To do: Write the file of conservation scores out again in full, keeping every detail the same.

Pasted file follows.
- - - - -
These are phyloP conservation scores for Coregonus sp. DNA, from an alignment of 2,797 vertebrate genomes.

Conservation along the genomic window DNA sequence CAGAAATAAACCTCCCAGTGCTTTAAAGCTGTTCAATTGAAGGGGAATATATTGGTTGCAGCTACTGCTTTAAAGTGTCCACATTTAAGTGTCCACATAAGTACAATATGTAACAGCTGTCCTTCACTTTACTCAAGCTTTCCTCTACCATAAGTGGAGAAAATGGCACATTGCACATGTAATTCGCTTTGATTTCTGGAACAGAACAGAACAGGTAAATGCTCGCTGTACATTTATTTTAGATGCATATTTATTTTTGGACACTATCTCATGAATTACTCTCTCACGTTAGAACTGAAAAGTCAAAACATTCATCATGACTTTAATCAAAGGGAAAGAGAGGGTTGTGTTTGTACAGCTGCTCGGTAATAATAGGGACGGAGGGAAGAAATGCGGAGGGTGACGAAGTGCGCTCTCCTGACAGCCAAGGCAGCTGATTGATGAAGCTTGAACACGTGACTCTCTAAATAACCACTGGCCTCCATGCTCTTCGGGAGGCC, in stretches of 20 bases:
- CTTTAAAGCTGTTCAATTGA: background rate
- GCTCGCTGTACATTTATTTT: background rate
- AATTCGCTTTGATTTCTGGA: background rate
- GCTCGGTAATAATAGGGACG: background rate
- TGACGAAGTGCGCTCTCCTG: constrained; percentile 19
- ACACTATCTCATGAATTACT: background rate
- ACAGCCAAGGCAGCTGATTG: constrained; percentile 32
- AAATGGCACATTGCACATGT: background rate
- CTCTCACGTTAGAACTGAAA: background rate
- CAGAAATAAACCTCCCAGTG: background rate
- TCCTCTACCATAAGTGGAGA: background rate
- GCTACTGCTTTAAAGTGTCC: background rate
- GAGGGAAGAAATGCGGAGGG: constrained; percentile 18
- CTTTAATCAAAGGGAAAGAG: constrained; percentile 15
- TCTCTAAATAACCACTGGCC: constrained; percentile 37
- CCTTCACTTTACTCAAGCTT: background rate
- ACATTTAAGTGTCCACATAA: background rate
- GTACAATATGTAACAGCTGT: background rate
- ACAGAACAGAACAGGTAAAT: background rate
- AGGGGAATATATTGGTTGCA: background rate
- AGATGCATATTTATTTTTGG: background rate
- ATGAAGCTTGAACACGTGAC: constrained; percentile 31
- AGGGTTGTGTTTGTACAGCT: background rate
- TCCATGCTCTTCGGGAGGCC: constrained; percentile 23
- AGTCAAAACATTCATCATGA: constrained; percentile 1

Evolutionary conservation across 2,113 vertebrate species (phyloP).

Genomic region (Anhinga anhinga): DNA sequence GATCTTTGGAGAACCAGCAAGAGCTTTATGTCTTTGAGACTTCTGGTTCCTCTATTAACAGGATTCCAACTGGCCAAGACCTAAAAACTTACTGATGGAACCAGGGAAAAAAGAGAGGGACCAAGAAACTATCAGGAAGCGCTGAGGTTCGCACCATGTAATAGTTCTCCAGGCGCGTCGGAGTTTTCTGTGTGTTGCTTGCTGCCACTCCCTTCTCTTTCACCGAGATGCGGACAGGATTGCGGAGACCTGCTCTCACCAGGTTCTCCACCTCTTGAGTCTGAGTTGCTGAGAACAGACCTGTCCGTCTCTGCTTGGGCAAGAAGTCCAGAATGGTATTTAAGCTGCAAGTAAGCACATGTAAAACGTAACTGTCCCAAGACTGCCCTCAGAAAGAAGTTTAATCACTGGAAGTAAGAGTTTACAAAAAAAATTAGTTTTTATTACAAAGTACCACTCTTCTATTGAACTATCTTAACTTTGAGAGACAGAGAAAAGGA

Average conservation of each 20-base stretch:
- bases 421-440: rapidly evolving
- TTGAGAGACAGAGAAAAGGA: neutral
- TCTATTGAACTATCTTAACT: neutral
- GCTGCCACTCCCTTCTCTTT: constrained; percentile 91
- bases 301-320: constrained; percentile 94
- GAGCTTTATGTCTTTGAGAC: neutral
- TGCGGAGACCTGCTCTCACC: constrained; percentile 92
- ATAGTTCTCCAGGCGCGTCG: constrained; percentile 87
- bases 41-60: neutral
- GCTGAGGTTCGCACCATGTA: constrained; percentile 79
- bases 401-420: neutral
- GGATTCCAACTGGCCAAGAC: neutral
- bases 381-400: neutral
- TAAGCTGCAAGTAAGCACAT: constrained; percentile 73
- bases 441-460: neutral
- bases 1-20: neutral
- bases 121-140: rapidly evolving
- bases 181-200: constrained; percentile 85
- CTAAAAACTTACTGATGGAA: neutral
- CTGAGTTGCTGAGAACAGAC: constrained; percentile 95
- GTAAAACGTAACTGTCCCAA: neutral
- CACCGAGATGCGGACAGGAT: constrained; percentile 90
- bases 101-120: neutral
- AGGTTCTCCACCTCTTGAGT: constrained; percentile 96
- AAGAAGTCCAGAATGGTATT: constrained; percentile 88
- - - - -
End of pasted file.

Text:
These are phyloP conservation scores for Coregonus sp. DNA, from an alignment of 2,797 vertebrate genomes.

Conservation along the genomic window DNA sequence CAGAAATAAACCTCCCAGTGCTTTAAAGCTGTTCAATTGAAGGGGAATATATTGGTTGCAGCTACTGCTTTAAAGTGTCCACATTTAAGTGTCCACATAAGTACAATATGTAACAGCTGTCCTTCACTTTACTCAAGCTTTCCTCTACCATAAGTGGAGAAAATGGCACATTGCACATGTAATTCGCTTTGATTTCTGGAACAGAACAGAACAGGTAAATGCTCGCTGTACATTTATTTTAGATGCATATTTATTTTTGGACACTATCTCATGAATTACTCTCTCACGTTAGAACTGAAAAGTCAAAACATTCATCATGACTTTAATCAAAGGGAAAGAGAGGGTTGTGTTTGTACAGCTGCTCGGTAATAATAGGGACGGAGGGAAGAAATGCGGAGGGTGACGAAGTGCGCTCTCCTGACAGCCAAGGCAGCTGATTGATGAAGCTTGAACACGTGACTCTCTAAATAACCACTGGCCTCCATGCTCTTCGGGAGGCC, in stretches of 20 bases:
- CTTTAAAGCTGTTCAATTGA: background rate
- GCTCGCTGTACATTTATTTT: background rate
- AATTCGCTTTGATTTCTGGA: background rate
- GCTCGGTAATAATAGGGACG: background rate
- TGACGAAGTGCGCTCTCCTG: constrained; percentile 19
- ACACTATCTCATGAATTACT: background rate
- ACAGCCAAGGCAGCTGATTG: constrained; percentile 32
- AAATGGCACATTGCACATGT: background rate
- CTCTCACGTTAGAACTGAAA: background rate
- CAGAAATAAACCTCCCAGTG: background rate
- TCCTCTACCATAAGTGGAGA: background rate
- GCTACTGCTTTAAAGTGTCC: background rate
- GAGGGAAGAAATGCGGAGGG: constrained; percentile 18
- CTTTAATCAAAGGGAAAGAG: constrained; percentile 15
- TCTCTAAATAACCACTGGCC: constrained; percentile 37
- CCTTCACTTTACTCAAGCTT: background rate
- ACATTTAAGTGTCCACATAA: background rate
- GTACAATATGTAACAGCTGT: background rate
- ACAGAACAGAACAGGTAAAT: background rate
- AGGGGAATATATTGGTTGCA: background rate
- AGATGCATATTTATTTTTGG: background rate
- ATGAAGCTTGAACACGTGAC: constrained; percentile 31
- AGGGTTGTGTTTGTACAGCT: background rate
- TCCATGCTCTTCGGGAGGCC: constrained; percentile 23
- AGTCAAAACATTCATCATGA: constrained; percentile 1

Evolutionary conservation across 2,113 vertebrate species (phyloP).

Genomic region (Anhinga anhinga): DNA sequence GATCTTTGGAGAACCAGCAAGAGCTTTATGTCTTTGAGACTTCTGGTTCCTCTATTAACAGGATTCCAACTGGCCAAGACCTAAAAACTTACTGATGGAACCAGGGAAAAAAGAGAGGGACCAAGAAACTATCAGGAAGCGCTGAGGTTCGCACCATGTAATAGTTCTCCAGGCGCGTCGGAGTTTTCTGTGTGTTGCTTGCTGCCACTCCCTTCTCTTTCACCGAGATGCGGACAGGATTGCGGAGACCTGCTCTCACCAGGTTCTCCACCTCTTGAGTCTGAGTTGCTGAGAACAGACCTGTCCGTCTCTGCTTGGGCAAGAAGTCCAGAATGGTATTTAAGCTGCAAGTAAGCACATGTAAAACGTAACTGTCCCAAGACTGCCCTCAGAAAGAAGTTTAATCACTGGAAGTAAGAGTTTACAAAAAAAATTAGTTTTTATTACAAAGTACCACTCTTCTATTGAACTATCTTAACTTTGAGAGACAGAGAAAAGGA

Average conservation of each 20-base stretch:
- bases 421-440: rapidly evolving
- TTGAGAGACAGAGAAAAGGA: neutral
- TCTATTGAACTATCTTAACT: neutral
- GCTGCCACTCCCTTCTCTTT: constrained; percentile 91
- bases 301-320: constrained; percentile 94
- GAGCTTTATGTCTTTGAGAC: neutral
- TGCGGAGACCTGCTCTCACC: constrained; percentile 92
- ATAGTTCTCCAGGCGCGTCG: constrained; percentile 87
- bases 41-60: neutral
- GCTGAGGTTCGCACCATGTA: constrained; percentile 79
- bases 401-420: neutral
- GGATTCCAACTGGCCAAGAC: neutral
- bases 381-400: neutral
- TAAGCTGCAAGTAAGCACAT: constrained; percentile 73
- bases 441-460: neutral
- bases 1-20: neutral
- bases 121-140: rapidly evolving
- bases 181-200: constrained; percentile 85
- CTAAAAACTTACTGATGGAA: neutral
- CTGAGTTGCTGAGAACAGAC: constrained; percentile 95
- GTAAAACGTAACTGTCCCAA: neutral
- CACCGAGATGCGGACAGGAT: constrained; percentile 90
- bases 101-120: neutral
- AGGTTCTCCACCTCTTGAGT: constrained; percentile 96
- AAGAAGTCCAGAATGGTATT: constrained; percentile 88